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Are your habits impacting your sleep?


Insomnia is the inability to fall asleep or stay asleep at night. This results in poor sleep, instead of the restorative, quality sleep that we need to function properly.

It’s a very common problem, with huge knock-on effects. But because different people require different amounts of sleep, insomnia is defined by the quality of your sleep (and how you feel), and not the number of hours you sleep for. You may be spending eight hours in bed at night, but if you feel tired and drowsy during the day, you could still be experiencing insomnia.

Whilst insomnia is the most common sleep complaint, it is important to remember that it is not a single sleep disorder. It’s better to think of insomnia as a symptom of another issue. What is actually causing the insomnia differs for each individual. For instance, it could be something as simple as drinking too much caffeine during the day. On the other hand, it could be the result of a more complex issue, for instance an underlying health condition or stress.

Luckily, many people’s insomnia can be improved by identifying and addressing the underlying causes, and making simple changes to your habits and daily routines (with no need for sleep specialists or medication).


Whilst addressing any underlying health concerns is a good place to start, it may not be enough. This is because some of the things you are doing to cope with insomnia (i.e. your daily habits) may be worsening the problem.

For instance, you may be using sleeping tablets, or even an alcoholic drink at night to fall asleep, both of which will worsen the problem in the long-term. Or maybe you need a lot of caffeine to get you through the day, because you feel so tired, which makes it hard to fall asleep or sleep deeply in the evening. Other habits which can negatively impact sleep are irregular sleep schedules, naps, poor diet choices, a lack of exercise and exercising too close to bedtime.

In a nutshell, a vicious cycle exists: not only do poor daytime habits contribute to insomnia, but a bad night’s sleep can make these habits harder to change:

Often, altering the habits that are reinforcing the problem is enough to overcome your sleep difficulties. It can take a few days for your body to adapt, but once it does, you will sleep better.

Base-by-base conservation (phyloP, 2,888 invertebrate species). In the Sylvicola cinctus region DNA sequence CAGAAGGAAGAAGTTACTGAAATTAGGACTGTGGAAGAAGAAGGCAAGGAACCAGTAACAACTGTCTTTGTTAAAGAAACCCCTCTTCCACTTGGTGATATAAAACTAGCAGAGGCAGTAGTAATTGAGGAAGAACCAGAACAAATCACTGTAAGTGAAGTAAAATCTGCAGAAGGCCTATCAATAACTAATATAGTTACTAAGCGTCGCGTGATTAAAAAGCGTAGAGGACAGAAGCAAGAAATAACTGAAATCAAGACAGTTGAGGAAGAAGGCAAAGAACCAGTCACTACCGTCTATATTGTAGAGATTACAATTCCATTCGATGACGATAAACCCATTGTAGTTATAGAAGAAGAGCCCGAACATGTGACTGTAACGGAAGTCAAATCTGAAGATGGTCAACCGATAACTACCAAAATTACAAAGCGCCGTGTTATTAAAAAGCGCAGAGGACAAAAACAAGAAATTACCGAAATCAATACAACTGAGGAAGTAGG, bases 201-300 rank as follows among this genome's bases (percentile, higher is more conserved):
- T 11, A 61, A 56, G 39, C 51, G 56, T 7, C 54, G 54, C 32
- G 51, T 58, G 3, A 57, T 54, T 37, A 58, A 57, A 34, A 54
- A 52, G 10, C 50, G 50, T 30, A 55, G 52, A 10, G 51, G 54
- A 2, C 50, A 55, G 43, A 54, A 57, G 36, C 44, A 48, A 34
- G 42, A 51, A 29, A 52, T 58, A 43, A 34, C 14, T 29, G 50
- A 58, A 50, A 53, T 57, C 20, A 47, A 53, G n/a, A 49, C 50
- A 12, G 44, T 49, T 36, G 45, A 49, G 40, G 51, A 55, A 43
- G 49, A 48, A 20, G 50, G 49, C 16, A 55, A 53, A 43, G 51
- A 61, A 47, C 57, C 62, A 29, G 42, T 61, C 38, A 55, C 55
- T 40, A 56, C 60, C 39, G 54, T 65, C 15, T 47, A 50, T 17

It can be tricky to recognise which habits are contributing to your insomnia. Some are so ingrained that it’s easy to overlook them as a possible problem. Maybe your 4pm double-shot latte impacts your sleep more than you realise, or maybe you’ve not made the connection between your after-dinner glass of red and tossing and turning later on. Keeping a sleep diary is a useful way of making connections between daytime activities and sleep quality and quantity.

Once you have identified any habits which impact your sleep, you can then look to replace them with positive habits, for example switching your afternoon coffee for something caffeine-free, or building a relaxing bath into your evening routine. Including a warm bath (or shower) in your evening routine raises and then cools your body to the perfect sleep temperature. But the timing here is important – make sure you’re out of the bath about an hour and half before you want to sleep, giving your body enough time to cool to that optimum temperature. Adding a bath to your pre-sleep routine also forces you to slow down before you try to sleep, making you more likely to drift off peacefully and quickly.

Our new Sleep Signatures Bath & Shower Elixir, packed with sleep-inducing essential oils, is the perfect addition to your pre-sleep routine.

NB: This article is for information purposes, and does not constitute medical advice. If you are experiencing difficulty sleeping, or have symptoms which prevent you from sleeping well, you should contact your medical practitioner.


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